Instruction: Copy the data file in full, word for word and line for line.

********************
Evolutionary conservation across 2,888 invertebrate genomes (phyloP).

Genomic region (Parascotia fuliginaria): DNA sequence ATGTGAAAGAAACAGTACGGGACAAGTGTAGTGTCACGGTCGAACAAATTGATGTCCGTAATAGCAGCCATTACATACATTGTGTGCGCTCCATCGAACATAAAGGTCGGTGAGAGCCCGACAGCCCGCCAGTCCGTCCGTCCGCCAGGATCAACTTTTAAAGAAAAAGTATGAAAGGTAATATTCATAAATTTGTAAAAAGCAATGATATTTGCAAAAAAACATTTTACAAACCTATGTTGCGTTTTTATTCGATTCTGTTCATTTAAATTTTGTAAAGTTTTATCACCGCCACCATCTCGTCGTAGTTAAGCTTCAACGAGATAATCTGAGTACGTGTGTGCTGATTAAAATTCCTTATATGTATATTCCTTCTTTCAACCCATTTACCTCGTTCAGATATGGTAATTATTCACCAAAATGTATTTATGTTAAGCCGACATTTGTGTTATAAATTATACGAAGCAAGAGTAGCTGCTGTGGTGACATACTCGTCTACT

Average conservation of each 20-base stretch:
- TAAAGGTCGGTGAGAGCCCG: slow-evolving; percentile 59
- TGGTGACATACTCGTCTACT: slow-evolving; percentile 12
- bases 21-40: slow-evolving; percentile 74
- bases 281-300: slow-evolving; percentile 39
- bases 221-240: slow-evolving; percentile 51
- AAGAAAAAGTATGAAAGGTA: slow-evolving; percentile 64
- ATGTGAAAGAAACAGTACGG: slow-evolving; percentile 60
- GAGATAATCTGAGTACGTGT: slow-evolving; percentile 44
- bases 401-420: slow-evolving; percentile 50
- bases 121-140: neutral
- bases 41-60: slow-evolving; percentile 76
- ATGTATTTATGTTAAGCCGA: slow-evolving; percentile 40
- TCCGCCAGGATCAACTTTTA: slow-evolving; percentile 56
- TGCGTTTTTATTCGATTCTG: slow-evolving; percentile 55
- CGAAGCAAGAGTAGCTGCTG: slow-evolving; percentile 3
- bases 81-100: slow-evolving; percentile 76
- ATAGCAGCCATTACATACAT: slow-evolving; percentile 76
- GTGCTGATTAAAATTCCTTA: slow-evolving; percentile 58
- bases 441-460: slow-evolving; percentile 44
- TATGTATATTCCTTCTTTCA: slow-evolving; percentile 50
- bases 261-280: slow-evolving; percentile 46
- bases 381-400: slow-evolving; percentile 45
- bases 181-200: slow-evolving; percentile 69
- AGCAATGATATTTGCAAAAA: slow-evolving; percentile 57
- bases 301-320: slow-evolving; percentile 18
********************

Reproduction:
Evolutionary conservation across 2,888 invertebrate genomes (phyloP).

Genomic region (Parascotia fuliginaria): DNA sequence ATGTGAAAGAAACAGTACGGGACAAGTGTAGTGTCACGGTCGAACAAATTGATGTCCGTAATAGCAGCCATTACATACATTGTGTGCGCTCCATCGAACATAAAGGTCGGTGAGAGCCCGACAGCCCGCCAGTCCGTCCGTCCGCCAGGATCAACTTTTAAAGAAAAAGTATGAAAGGTAATATTCATAAATTTGTAAAAAGCAATGATATTTGCAAAAAAACATTTTACAAACCTATGTTGCGTTTTTATTCGATTCTGTTCATTTAAATTTTGTAAAGTTTTATCACCGCCACCATCTCGTCGTAGTTAAGCTTCAACGAGATAATCTGAGTACGTGTGTGCTGATTAAAATTCCTTATATGTATATTCCTTCTTTCAACCCATTTACCTCGTTCAGATATGGTAATTATTCACCAAAATGTATTTATGTTAAGCCGACATTTGTGTTATAAATTATACGAAGCAAGAGTAGCTGCTGTGGTGACATACTCGTCTACT

Average conservation of each 20-base stretch:
- TAAAGGTCGGTGAGAGCCCG: slow-evolving; percentile 59
- TGGTGACATACTCGTCTACT: slow-evolving; percentile 12
- bases 21-40: slow-evolving; percentile 74
- bases 281-300: slow-evolving; percentile 39
- bases 221-240: slow-evolving; percentile 51
- AAGAAAAAGTATGAAAGGTA: slow-evolving; percentile 64
- ATGTGAAAGAAACAGTACGG: slow-evolving; percentile 60
- GAGATAATCTGAGTACGTGT: slow-evolving; percentile 44
- bases 401-420: slow-evolving; percentile 50
- bases 121-140: neutral
- bases 41-60: slow-evolving; percentile 76
- ATGTATTTATGTTAAGCCGA: slow-evolving; percentile 40
- TCCGCCAGGATCAACTTTTA: slow-evolving; percentile 56
- TGCGTTTTTATTCGATTCTG: slow-evolving; percentile 55
- CGAAGCAAGAGTAGCTGCTG: slow-evolving; percentile 3
- bases 81-100: slow-evolving; percentile 76
- ATAGCAGCCATTACATACAT: slow-evolving; percentile 76
- GTGCTGATTAAAATTCCTTA: slow-evolving; percentile 58
- bases 441-460: slow-evolving; percentile 44
- TATGTATATTCCTTCTTTCA: slow-evolving; percentile 50
- bases 261-280: slow-evolving; percentile 46
- bases 381-400: slow-evolving; percentile 45
- bases 181-200: slow-evolving; percentile 69
- AGCAATGATATTTGCAAAAA: slow-evolving; percentile 57
- bases 301-320: slow-evolving; percentile 18